Automatic is a cool idea: Monitor your car and your driving using a Bluetooth dongle plugged into the diagnostic port found on every recent car. But the service itself is frustratingly limited, a dunce driving nanny rather than a useful tool.
What Is Automatic?
Automatic is a “smart driving assistant”, made up of two components:
- A hardware dongle (the “Automatic Link”) that attaches to the OBD-II port found on every car sold since 1996, complete with Bluetooth Low Energy, an accelerometer, and a tiny speaker
- A smartphone app that communicates with the dongle to provide information on your car and your driving style
The first component (the dongle) is remarkably cool. It comes packaged in a nifty box, has a slick and professional look, and seems quite functional and efficient.
Setup was quick and painless and everything “just worked”, even with my pair of not-officially-supported cars. The 2009 Mazda 5 sent a VIN to the app over OBD-II, allowing it to be detected automatically (if you pardon the pun). Even though my 2003 Mazda MX-5 Miata did not do the same, an automatic (there I go again) solution was at hand: Scan the barcode in the door-jamb with my iPhone camera.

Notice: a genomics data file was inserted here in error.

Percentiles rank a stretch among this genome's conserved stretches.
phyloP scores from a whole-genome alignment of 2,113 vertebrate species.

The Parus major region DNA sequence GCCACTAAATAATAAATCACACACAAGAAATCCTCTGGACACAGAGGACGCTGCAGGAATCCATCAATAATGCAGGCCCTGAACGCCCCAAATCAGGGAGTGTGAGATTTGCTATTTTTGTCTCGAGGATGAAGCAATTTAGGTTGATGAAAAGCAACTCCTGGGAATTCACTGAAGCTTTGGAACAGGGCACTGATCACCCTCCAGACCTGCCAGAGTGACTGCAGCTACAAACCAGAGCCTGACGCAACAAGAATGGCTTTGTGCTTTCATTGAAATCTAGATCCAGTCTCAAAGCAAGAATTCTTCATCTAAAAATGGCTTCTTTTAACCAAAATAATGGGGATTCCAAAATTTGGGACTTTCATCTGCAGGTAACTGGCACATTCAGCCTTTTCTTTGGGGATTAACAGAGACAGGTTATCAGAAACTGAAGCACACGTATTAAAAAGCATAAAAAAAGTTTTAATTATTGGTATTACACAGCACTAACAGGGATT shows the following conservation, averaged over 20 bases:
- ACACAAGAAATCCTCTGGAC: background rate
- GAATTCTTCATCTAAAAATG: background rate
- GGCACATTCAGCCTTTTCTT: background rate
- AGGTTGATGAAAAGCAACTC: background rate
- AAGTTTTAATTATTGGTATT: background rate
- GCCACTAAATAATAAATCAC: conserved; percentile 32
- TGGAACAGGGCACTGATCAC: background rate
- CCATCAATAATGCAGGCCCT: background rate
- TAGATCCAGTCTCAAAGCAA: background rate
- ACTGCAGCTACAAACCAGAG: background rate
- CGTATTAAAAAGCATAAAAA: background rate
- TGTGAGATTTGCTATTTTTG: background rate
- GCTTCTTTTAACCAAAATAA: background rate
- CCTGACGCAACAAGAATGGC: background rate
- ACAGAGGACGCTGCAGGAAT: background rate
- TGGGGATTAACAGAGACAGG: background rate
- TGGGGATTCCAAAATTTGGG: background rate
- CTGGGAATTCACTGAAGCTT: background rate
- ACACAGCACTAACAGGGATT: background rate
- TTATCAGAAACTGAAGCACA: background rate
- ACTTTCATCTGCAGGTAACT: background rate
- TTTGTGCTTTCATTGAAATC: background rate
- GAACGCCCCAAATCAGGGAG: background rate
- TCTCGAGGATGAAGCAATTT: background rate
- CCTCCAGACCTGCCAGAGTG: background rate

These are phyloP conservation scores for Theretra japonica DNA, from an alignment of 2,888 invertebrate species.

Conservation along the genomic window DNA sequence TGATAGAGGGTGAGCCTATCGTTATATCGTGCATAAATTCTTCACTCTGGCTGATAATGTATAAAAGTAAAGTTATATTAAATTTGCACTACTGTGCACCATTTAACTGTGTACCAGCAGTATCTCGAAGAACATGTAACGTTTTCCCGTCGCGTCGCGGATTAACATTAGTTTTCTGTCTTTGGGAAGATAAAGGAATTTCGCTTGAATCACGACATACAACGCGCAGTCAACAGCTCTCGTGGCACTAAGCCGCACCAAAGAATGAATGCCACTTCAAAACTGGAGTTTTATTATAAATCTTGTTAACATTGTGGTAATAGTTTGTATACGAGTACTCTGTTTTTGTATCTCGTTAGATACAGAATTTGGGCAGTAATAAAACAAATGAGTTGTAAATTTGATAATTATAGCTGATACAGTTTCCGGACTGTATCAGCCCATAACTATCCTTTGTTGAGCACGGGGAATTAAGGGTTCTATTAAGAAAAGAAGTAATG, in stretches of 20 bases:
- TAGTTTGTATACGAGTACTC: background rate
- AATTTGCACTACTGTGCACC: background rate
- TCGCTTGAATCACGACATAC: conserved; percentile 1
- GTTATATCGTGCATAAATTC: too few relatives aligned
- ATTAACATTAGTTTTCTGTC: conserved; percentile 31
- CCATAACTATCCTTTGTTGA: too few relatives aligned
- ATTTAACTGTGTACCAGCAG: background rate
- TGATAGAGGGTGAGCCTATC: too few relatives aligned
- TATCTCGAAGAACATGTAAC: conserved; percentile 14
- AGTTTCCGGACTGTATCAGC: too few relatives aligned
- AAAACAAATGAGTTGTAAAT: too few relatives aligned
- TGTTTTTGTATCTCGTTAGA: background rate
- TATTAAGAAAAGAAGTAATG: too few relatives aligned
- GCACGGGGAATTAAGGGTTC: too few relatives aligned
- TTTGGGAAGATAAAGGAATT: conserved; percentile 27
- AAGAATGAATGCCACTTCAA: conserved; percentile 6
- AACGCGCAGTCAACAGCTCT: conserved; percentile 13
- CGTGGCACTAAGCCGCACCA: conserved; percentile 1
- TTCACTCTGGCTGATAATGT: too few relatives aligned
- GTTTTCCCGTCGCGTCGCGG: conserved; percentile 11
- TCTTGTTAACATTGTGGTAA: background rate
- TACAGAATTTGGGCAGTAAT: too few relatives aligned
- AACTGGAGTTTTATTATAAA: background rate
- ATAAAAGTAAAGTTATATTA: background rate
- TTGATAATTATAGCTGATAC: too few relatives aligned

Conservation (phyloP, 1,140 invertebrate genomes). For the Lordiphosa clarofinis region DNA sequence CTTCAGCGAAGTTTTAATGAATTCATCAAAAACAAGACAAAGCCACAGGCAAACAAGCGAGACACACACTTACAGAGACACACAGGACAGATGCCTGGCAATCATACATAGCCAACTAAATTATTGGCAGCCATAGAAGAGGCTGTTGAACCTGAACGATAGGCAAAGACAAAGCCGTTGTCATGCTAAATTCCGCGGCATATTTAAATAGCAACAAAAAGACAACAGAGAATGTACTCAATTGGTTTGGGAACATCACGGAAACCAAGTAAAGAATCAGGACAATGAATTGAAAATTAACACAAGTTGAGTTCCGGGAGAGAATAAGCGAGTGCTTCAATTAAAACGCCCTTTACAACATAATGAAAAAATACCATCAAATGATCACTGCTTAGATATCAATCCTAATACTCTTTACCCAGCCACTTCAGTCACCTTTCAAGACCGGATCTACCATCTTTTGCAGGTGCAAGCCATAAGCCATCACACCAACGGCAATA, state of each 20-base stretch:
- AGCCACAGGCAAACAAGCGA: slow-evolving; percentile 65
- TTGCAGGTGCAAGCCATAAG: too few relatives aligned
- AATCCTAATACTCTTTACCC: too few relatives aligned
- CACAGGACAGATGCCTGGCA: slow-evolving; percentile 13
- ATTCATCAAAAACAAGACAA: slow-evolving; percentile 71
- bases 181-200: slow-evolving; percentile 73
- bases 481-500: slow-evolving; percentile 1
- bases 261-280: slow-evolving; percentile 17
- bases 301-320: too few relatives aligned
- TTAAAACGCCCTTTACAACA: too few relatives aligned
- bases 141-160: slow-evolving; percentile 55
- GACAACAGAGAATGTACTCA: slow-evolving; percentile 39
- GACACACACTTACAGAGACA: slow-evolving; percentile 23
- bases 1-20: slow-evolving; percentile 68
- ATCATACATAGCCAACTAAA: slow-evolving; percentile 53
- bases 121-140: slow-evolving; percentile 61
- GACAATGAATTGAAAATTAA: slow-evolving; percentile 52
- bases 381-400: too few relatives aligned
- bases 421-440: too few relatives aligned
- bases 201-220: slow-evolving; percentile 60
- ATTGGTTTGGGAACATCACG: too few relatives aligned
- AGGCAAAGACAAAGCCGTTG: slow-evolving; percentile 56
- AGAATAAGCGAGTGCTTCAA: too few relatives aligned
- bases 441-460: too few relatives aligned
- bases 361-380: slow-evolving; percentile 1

At $69.95, Automatic is cheap: Easily a third the cost of competing products, and far less than the pro-level OBD-II scanners of just a few years ago. That’s the main reason I jumped on the product on first notice: I always wanted to be able to “hear” what my Miata was willing to tell me through its port!
The devices paired easily with my phone, though the first frustrating limitation was immediately revealed: Each Automatic dongle can only be connected to a single car at once. Switching means losing all previous information. Oh well, I thought. I can live with that.
An App and a Dongle
Once everything was set up and I went for a drive, more annoyances revealed themselves. It seems that the Automatic dongle lacks enough sensors, memory, and power to actually do anything on its own. This is why it’s so cheap, I suppose.